Physicochemical properties of bacterial membranes and membrane vesicles
Many interactions between bacteria and their surroundings relate to processes occurring at their cell surface. In this project we investigate how chemical composition of the bacterial cell envelope influences these interactions.
The goal of the project is to increase fundamental knowledge that later may have applications in applied fields such as antifouling surfaces or drug delivery.
In order to obtain increased understanding of molecular level processes governing the interactions between the bacterial cells and its surroundings (e.g. interactions with a polymeric brush surface) we have been collaborating with the groups of Professor Thereza Soares at University of Pernambuco in Brazil, Professor Julien Gautrot at Queen Mary University of London, UK and Dr Stefan Salentinig at University of Fribourg.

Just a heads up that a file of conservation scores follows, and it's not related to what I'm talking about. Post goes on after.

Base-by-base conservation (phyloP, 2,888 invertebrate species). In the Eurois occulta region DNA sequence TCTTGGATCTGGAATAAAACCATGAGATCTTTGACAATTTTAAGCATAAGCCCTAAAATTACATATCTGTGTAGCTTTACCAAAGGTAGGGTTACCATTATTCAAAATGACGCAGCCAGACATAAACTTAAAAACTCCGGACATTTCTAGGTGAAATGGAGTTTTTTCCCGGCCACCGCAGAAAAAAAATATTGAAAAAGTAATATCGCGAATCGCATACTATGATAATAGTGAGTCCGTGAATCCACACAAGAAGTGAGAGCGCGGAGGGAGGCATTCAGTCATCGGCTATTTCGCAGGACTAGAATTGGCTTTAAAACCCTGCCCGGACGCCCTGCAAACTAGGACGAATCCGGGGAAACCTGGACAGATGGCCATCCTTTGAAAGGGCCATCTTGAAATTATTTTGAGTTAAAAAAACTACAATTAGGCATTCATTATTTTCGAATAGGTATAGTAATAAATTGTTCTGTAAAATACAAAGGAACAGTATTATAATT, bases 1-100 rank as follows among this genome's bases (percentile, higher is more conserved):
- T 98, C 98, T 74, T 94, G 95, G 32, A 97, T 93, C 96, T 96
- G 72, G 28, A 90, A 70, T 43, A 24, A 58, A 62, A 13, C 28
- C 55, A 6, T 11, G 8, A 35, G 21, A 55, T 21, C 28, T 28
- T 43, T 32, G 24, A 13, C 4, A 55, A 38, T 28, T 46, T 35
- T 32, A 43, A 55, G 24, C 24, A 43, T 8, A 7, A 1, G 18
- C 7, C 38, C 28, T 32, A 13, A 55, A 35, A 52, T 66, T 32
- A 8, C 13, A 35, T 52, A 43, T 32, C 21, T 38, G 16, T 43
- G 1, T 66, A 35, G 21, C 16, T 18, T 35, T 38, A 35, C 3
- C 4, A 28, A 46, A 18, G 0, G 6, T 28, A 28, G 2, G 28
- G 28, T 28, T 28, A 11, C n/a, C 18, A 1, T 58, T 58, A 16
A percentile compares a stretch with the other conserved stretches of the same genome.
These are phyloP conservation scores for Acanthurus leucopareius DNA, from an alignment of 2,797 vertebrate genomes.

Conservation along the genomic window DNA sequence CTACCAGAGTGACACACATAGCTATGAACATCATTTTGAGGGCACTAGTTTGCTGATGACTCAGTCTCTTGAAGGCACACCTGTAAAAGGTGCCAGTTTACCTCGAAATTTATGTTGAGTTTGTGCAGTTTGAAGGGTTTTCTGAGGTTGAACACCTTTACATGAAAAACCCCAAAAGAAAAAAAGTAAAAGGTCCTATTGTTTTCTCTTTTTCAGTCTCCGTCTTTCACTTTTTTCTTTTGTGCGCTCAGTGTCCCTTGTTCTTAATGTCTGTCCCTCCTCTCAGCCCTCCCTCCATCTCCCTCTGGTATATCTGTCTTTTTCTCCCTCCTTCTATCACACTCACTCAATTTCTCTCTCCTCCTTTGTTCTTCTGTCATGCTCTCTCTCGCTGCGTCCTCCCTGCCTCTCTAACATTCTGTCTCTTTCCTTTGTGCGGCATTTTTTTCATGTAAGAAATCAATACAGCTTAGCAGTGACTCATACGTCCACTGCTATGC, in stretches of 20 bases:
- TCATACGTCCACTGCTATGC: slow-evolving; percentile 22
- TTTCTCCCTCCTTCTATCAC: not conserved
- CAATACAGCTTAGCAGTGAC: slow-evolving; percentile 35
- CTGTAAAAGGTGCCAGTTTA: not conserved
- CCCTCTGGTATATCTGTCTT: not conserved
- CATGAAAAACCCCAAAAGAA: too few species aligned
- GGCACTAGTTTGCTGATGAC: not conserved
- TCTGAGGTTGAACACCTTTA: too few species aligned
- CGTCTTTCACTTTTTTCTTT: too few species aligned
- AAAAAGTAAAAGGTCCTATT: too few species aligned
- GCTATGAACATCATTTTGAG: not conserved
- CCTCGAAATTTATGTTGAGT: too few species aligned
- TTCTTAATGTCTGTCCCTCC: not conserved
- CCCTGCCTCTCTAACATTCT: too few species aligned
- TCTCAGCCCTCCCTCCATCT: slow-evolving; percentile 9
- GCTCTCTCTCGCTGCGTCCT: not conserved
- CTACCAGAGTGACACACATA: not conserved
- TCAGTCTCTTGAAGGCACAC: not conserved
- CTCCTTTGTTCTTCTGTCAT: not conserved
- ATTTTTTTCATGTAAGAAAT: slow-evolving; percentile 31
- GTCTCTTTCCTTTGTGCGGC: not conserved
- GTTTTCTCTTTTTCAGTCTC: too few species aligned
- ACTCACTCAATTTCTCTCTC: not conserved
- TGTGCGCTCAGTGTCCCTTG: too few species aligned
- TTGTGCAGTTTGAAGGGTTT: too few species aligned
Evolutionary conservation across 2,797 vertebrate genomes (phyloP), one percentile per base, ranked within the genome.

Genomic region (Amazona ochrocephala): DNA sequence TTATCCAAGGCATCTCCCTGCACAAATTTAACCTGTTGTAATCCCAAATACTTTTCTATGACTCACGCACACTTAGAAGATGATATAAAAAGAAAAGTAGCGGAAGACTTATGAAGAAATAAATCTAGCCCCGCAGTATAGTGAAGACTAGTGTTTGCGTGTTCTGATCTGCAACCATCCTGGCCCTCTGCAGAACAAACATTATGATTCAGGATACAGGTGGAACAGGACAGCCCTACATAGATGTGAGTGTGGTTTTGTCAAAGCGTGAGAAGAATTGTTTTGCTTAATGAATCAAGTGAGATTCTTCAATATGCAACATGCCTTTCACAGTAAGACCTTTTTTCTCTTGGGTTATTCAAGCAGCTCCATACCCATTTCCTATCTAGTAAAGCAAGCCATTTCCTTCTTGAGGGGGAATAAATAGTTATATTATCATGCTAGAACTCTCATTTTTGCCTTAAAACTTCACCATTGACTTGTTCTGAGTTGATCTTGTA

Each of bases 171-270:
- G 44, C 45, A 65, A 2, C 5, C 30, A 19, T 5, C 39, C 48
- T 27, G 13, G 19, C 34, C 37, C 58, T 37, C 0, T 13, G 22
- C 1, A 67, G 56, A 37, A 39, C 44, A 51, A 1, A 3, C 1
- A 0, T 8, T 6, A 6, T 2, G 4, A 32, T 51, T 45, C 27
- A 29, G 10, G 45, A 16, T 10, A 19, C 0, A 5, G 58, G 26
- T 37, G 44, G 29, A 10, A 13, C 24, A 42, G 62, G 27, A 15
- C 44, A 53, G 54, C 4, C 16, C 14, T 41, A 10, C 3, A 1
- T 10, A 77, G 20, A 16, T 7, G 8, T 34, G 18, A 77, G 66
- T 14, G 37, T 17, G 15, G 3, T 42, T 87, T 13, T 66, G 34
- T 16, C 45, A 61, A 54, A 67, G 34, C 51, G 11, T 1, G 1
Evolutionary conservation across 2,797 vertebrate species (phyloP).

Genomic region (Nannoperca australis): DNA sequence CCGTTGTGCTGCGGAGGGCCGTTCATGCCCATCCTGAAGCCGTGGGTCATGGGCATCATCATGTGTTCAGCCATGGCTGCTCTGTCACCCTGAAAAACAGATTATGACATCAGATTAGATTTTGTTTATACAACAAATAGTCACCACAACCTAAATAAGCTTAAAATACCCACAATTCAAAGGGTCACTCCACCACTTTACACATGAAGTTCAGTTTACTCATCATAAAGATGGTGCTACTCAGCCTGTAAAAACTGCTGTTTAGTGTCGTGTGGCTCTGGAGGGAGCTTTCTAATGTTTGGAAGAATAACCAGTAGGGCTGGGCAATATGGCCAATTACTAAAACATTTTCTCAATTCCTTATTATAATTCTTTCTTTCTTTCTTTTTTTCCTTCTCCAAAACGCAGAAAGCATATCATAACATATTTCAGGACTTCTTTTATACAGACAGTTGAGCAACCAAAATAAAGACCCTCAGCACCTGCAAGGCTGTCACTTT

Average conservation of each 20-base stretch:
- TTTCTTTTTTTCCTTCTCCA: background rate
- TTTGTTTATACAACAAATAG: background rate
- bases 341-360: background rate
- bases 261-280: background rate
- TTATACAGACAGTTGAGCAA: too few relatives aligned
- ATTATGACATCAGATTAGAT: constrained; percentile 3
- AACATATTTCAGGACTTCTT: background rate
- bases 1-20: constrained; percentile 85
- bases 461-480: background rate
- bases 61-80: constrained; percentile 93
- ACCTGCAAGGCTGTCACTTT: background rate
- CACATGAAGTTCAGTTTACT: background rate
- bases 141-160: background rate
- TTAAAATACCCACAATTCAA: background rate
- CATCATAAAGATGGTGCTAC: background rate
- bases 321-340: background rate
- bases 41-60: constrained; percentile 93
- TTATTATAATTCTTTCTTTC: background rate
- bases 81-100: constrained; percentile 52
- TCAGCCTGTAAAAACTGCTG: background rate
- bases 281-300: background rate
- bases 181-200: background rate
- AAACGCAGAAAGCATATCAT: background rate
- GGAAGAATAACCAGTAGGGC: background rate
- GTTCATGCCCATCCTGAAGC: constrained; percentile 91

These collaborations allow us to combine experimental data with computer simulations. Thus, we compare macroscopic physicochemical characteristics observed experimentally with molecular level interactions as indicated from molecular dynamics simulations. This work involves both studies of model membranes as well as outer membrane vesicles as models for the bacterial cell.
This international collaboration has been supported by computational resources at the HPC2N and an institutional grant from STINT, the latter is further described here.